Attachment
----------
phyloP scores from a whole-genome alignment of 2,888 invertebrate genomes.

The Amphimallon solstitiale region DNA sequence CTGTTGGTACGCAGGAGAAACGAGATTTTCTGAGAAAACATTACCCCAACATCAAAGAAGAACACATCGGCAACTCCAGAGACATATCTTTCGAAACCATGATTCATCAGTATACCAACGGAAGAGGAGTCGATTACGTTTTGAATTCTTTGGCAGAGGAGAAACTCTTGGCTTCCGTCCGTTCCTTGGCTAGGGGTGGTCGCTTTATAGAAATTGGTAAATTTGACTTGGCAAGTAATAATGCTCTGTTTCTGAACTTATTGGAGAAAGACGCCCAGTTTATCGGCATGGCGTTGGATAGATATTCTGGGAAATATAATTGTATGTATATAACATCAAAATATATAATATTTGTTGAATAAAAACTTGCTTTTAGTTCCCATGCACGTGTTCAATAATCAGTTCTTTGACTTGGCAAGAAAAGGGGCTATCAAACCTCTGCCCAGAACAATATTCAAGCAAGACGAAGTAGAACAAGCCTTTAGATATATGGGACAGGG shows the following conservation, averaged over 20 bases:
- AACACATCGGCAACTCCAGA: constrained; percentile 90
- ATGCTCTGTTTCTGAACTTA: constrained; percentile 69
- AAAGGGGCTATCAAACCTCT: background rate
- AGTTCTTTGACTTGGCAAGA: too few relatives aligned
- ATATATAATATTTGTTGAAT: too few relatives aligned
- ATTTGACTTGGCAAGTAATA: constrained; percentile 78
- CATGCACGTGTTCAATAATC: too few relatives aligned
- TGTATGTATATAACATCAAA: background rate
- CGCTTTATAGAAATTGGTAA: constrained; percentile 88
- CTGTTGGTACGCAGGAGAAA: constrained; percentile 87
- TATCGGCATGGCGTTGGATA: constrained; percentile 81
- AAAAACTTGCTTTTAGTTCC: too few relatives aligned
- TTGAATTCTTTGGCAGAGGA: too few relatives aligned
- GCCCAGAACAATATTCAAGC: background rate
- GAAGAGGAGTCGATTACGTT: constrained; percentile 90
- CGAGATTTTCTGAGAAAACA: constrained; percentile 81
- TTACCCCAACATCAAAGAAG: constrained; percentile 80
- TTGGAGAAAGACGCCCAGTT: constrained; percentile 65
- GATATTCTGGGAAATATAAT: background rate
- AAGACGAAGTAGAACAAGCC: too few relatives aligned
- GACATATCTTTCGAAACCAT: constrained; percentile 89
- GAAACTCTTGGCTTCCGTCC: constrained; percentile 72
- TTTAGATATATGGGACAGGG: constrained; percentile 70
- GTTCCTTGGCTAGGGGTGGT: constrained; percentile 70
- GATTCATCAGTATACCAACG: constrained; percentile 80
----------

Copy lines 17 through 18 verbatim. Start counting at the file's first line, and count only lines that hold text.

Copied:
- GAAGAGGAGTCGATTACGTT: constrained; percentile 90
- CGAGATTTTCTGAGAAAACA: constrained; percentile 81